Yesterday and today, I went down to our southern border in Texas with my colleagues to observe the situation at the border and speak with border patrol agents about their day-to-day work. The agents told me point blank- there is a humanitarian crisis at our southern border.
In McAllen, TX, agents briefed us on the drug trade coming in from the Mexican state of Tamaulipas, which currently has a level 4 travel advisory (do not travel) from the U.S. State Department, the same level as Iraq and Afghanistan. Five cartels are currently fighting for control of the Rio Grande Valley, and our border agents receive little help from Mexico to make the area safer.
In Laredo, TX, we visited the Rio Grande, which, at some points, 100 yards of knee-deep water is all that separates Mexico from the United states. The agents told us that if all of the technology and manpower under their control were performing at 100 percent capacity, then that would still only amount to 30 percent of the border being covered. This shows that there is, in addition to outdated technology, a serious lack of equipment for our agents. Simply put, our border patrol agents are smart, hard-working compassionate people who are currently trying to make the best of a bad situation.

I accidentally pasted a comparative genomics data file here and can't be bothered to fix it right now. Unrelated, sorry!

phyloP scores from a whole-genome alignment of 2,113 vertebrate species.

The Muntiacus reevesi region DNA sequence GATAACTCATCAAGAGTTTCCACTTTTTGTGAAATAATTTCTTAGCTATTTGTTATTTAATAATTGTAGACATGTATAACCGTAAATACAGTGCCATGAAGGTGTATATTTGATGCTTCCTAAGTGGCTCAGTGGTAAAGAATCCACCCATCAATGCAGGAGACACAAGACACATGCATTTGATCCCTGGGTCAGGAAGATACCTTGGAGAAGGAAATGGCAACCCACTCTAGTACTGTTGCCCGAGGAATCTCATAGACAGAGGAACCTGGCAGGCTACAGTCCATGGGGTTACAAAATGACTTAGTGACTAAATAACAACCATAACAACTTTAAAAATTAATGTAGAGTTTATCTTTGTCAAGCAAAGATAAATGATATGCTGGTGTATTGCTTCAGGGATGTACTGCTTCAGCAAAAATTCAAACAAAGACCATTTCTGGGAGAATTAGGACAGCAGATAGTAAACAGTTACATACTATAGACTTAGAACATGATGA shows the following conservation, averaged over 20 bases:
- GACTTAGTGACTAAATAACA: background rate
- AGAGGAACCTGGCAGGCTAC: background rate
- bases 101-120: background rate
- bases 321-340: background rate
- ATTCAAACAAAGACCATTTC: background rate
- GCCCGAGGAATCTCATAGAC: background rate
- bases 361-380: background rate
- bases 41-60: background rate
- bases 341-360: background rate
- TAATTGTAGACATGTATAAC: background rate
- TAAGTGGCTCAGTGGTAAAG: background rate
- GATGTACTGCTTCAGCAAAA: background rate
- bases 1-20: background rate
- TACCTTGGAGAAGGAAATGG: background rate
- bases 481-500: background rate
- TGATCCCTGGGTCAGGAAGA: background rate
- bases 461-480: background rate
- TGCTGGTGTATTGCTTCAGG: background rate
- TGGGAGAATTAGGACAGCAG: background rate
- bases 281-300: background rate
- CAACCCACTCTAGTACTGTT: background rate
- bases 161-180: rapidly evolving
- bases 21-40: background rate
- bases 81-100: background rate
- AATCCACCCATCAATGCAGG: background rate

I am thankful that Congressman Michael Cloud (R-TX) gave us a tour of the southern border of his state. I will take what I learned here back to Washington, D.C. to aid in the fight to build the wall, give our border patrol agents the resources they need and secure our border. We desperately need all of these things quickly in order to protect not only American citizens, but the Mexican, Central American and South American citizens who are being used and abused by the cartels.